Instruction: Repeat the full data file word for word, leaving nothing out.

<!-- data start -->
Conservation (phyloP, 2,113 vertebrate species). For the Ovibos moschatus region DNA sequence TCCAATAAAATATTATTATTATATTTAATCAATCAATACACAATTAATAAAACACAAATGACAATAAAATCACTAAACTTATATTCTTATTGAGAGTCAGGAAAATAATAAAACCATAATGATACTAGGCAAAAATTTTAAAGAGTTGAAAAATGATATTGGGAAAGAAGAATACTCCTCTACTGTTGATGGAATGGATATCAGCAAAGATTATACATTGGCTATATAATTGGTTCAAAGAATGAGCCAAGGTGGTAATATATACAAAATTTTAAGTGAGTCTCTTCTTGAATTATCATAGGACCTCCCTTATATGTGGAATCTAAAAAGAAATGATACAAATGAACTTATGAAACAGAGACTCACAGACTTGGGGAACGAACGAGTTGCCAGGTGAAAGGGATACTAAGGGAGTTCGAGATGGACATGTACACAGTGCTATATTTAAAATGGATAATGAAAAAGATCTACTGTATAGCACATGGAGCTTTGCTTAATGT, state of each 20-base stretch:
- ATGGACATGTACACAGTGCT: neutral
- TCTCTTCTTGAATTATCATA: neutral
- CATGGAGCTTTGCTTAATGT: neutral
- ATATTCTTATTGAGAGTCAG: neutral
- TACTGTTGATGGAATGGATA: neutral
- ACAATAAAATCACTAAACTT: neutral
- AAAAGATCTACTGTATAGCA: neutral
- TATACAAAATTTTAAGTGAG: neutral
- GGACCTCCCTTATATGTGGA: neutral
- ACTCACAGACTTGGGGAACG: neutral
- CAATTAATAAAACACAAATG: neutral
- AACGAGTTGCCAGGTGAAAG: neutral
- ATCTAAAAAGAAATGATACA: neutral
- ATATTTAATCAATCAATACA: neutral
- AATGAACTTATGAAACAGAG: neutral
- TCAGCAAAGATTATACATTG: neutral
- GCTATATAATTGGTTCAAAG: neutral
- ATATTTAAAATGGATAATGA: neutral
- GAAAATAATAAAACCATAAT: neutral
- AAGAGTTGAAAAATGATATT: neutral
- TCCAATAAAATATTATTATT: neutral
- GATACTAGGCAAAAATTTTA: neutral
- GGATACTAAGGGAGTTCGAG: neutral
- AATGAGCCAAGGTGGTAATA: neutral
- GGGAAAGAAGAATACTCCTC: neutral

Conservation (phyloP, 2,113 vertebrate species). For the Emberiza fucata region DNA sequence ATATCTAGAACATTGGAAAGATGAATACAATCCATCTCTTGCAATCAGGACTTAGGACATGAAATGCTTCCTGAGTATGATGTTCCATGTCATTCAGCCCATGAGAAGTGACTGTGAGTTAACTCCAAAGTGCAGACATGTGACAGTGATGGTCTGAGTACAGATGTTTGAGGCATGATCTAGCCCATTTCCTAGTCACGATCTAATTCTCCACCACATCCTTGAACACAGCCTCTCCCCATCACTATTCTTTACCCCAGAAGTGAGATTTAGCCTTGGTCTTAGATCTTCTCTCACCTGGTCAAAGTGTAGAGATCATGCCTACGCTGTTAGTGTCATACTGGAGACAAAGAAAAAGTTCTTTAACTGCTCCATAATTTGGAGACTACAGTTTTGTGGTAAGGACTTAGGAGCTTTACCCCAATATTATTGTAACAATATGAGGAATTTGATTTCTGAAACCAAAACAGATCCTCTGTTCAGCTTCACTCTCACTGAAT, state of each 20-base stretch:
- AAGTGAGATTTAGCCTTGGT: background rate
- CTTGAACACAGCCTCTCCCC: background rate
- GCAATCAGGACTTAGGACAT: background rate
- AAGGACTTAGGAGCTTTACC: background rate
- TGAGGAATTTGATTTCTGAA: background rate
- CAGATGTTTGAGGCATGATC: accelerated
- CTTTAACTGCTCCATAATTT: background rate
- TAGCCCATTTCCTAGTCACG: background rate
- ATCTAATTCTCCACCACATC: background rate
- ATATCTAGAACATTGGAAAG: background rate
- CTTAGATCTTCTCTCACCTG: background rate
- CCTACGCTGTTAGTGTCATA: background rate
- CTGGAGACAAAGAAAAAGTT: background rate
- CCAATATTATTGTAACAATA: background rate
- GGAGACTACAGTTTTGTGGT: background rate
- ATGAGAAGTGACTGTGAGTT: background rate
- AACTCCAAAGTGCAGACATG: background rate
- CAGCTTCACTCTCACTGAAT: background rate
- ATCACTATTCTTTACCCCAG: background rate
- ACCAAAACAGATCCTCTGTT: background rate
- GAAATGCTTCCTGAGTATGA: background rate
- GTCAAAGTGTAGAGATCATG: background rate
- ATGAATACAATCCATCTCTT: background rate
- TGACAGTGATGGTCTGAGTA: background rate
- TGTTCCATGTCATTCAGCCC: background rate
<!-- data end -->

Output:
Conservation (phyloP, 2,113 vertebrate species). For the Ovibos moschatus region DNA sequence TCCAATAAAATATTATTATTATATTTAATCAATCAATACACAATTAATAAAACACAAATGACAATAAAATCACTAAACTTATATTCTTATTGAGAGTCAGGAAAATAATAAAACCATAATGATACTAGGCAAAAATTTTAAAGAGTTGAAAAATGATATTGGGAAAGAAGAATACTCCTCTACTGTTGATGGAATGGATATCAGCAAAGATTATACATTGGCTATATAATTGGTTCAAAGAATGAGCCAAGGTGGTAATATATACAAAATTTTAAGTGAGTCTCTTCTTGAATTATCATAGGACCTCCCTTATATGTGGAATCTAAAAAGAAATGATACAAATGAACTTATGAAACAGAGACTCACAGACTTGGGGAACGAACGAGTTGCCAGGTGAAAGGGATACTAAGGGAGTTCGAGATGGACATGTACACAGTGCTATATTTAAAATGGATAATGAAAAAGATCTACTGTATAGCACATGGAGCTTTGCTTAATGT, state of each 20-base stretch:
- ATGGACATGTACACAGTGCT: neutral
- TCTCTTCTTGAATTATCATA: neutral
- CATGGAGCTTTGCTTAATGT: neutral
- ATATTCTTATTGAGAGTCAG: neutral
- TACTGTTGATGGAATGGATA: neutral
- ACAATAAAATCACTAAACTT: neutral
- AAAAGATCTACTGTATAGCA: neutral
- TATACAAAATTTTAAGTGAG: neutral
- GGACCTCCCTTATATGTGGA: neutral
- ACTCACAGACTTGGGGAACG: neutral
- CAATTAATAAAACACAAATG: neutral
- AACGAGTTGCCAGGTGAAAG: neutral
- ATCTAAAAAGAAATGATACA: neutral
- ATATTTAATCAATCAATACA: neutral
- AATGAACTTATGAAACAGAG: neutral
- TCAGCAAAGATTATACATTG: neutral
- GCTATATAATTGGTTCAAAG: neutral
- ATATTTAAAATGGATAATGA: neutral
- GAAAATAATAAAACCATAAT: neutral
- AAGAGTTGAAAAATGATATT: neutral
- TCCAATAAAATATTATTATT: neutral
- GATACTAGGCAAAAATTTTA: neutral
- GGATACTAAGGGAGTTCGAG: neutral
- AATGAGCCAAGGTGGTAATA: neutral
- GGGAAAGAAGAATACTCCTC: neutral

Conservation (phyloP, 2,113 vertebrate species). For the Emberiza fucata region DNA sequence ATATCTAGAACATTGGAAAGATGAATACAATCCATCTCTTGCAATCAGGACTTAGGACATGAAATGCTTCCTGAGTATGATGTTCCATGTCATTCAGCCCATGAGAAGTGACTGTGAGTTAACTCCAAAGTGCAGACATGTGACAGTGATGGTCTGAGTACAGATGTTTGAGGCATGATCTAGCCCATTTCCTAGTCACGATCTAATTCTCCACCACATCCTTGAACACAGCCTCTCCCCATCACTATTCTTTACCCCAGAAGTGAGATTTAGCCTTGGTCTTAGATCTTCTCTCACCTGGTCAAAGTGTAGAGATCATGCCTACGCTGTTAGTGTCATACTGGAGACAAAGAAAAAGTTCTTTAACTGCTCCATAATTTGGAGACTACAGTTTTGTGGTAAGGACTTAGGAGCTTTACCCCAATATTATTGTAACAATATGAGGAATTTGATTTCTGAAACCAAAACAGATCCTCTGTTCAGCTTCACTCTCACTGAAT, state of each 20-base stretch:
- AAGTGAGATTTAGCCTTGGT: background rate
- CTTGAACACAGCCTCTCCCC: background rate
- GCAATCAGGACTTAGGACAT: background rate
- AAGGACTTAGGAGCTTTACC: background rate
- TGAGGAATTTGATTTCTGAA: background rate
- CAGATGTTTGAGGCATGATC: accelerated
- CTTTAACTGCTCCATAATTT: background rate
- TAGCCCATTTCCTAGTCACG: background rate
- ATCTAATTCTCCACCACATC: background rate
- ATATCTAGAACATTGGAAAG: background rate
- CTTAGATCTTCTCTCACCTG: background rate
- CCTACGCTGTTAGTGTCATA: background rate
- CTGGAGACAAAGAAAAAGTT: background rate
- CCAATATTATTGTAACAATA: background rate
- GGAGACTACAGTTTTGTGGT: background rate
- ATGAGAAGTGACTGTGAGTT: background rate
- AACTCCAAAGTGCAGACATG: background rate
- CAGCTTCACTCTCACTGAAT: background rate
- ATCACTATTCTTTACCCCAG: background rate
- ACCAAAACAGATCCTCTGTT: background rate
- GAAATGCTTCCTGAGTATGA: background rate
- GTCAAAGTGTAGAGATCATG: background rate
- ATGAATACAATCCATCTCTT: background rate
- TGACAGTGATGGTCTGAGTA: background rate
- TGTTCCATGTCATTCAGCCC: background rate